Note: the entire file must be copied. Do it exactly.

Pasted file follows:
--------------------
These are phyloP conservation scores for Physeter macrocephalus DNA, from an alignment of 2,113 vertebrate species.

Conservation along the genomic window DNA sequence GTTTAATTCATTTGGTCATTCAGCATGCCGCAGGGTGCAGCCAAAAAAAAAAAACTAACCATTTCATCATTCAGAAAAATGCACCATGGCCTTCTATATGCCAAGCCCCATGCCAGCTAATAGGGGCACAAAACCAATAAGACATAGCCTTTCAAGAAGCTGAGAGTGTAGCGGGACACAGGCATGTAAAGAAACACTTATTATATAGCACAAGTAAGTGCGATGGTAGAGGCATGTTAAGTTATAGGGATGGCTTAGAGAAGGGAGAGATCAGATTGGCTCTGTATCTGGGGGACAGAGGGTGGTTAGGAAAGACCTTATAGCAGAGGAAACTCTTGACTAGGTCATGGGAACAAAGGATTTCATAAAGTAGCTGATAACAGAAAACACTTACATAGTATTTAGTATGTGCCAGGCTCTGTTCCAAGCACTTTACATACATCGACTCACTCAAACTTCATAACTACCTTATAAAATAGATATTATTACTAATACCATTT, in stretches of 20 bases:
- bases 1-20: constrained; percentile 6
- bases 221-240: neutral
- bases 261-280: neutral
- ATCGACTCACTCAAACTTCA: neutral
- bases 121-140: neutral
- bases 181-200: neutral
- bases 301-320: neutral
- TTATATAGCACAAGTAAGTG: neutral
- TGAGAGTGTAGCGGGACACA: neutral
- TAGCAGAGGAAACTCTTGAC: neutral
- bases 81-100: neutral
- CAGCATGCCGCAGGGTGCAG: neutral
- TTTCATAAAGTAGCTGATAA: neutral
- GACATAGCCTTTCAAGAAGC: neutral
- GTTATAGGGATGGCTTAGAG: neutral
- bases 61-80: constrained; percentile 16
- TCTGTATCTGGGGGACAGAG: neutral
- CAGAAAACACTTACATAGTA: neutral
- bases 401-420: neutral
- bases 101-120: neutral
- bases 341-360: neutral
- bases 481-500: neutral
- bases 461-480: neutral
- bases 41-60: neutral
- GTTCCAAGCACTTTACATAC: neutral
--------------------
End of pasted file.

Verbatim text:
These are phyloP conservation scores for Physeter macrocephalus DNA, from an alignment of 2,113 vertebrate species.

Conservation along the genomic window DNA sequence GTTTAATTCATTTGGTCATTCAGCATGCCGCAGGGTGCAGCCAAAAAAAAAAAACTAACCATTTCATCATTCAGAAAAATGCACCATGGCCTTCTATATGCCAAGCCCCATGCCAGCTAATAGGGGCACAAAACCAATAAGACATAGCCTTTCAAGAAGCTGAGAGTGTAGCGGGACACAGGCATGTAAAGAAACACTTATTATATAGCACAAGTAAGTGCGATGGTAGAGGCATGTTAAGTTATAGGGATGGCTTAGAGAAGGGAGAGATCAGATTGGCTCTGTATCTGGGGGACAGAGGGTGGTTAGGAAAGACCTTATAGCAGAGGAAACTCTTGACTAGGTCATGGGAACAAAGGATTTCATAAAGTAGCTGATAACAGAAAACACTTACATAGTATTTAGTATGTGCCAGGCTCTGTTCCAAGCACTTTACATACATCGACTCACTCAAACTTCATAACTACCTTATAAAATAGATATTATTACTAATACCATTT, in stretches of 20 bases:
- bases 1-20: constrained; percentile 6
- bases 221-240: neutral
- bases 261-280: neutral
- ATCGACTCACTCAAACTTCA: neutral
- bases 121-140: neutral
- bases 181-200: neutral
- bases 301-320: neutral
- TTATATAGCACAAGTAAGTG: neutral
- TGAGAGTGTAGCGGGACACA: neutral
- TAGCAGAGGAAACTCTTGAC: neutral
- bases 81-100: neutral
- CAGCATGCCGCAGGGTGCAG: neutral
- TTTCATAAAGTAGCTGATAA: neutral
- GACATAGCCTTTCAAGAAGC: neutral
- GTTATAGGGATGGCTTAGAG: neutral
- bases 61-80: constrained; percentile 16
- TCTGTATCTGGGGGACAGAG: neutral
- CAGAAAACACTTACATAGTA: neutral
- bases 401-420: neutral
- bases 101-120: neutral
- bases 341-360: neutral
- bases 481-500: neutral
- bases 461-480: neutral
- bases 41-60: neutral
- GTTCCAAGCACTTTACATAC: neutral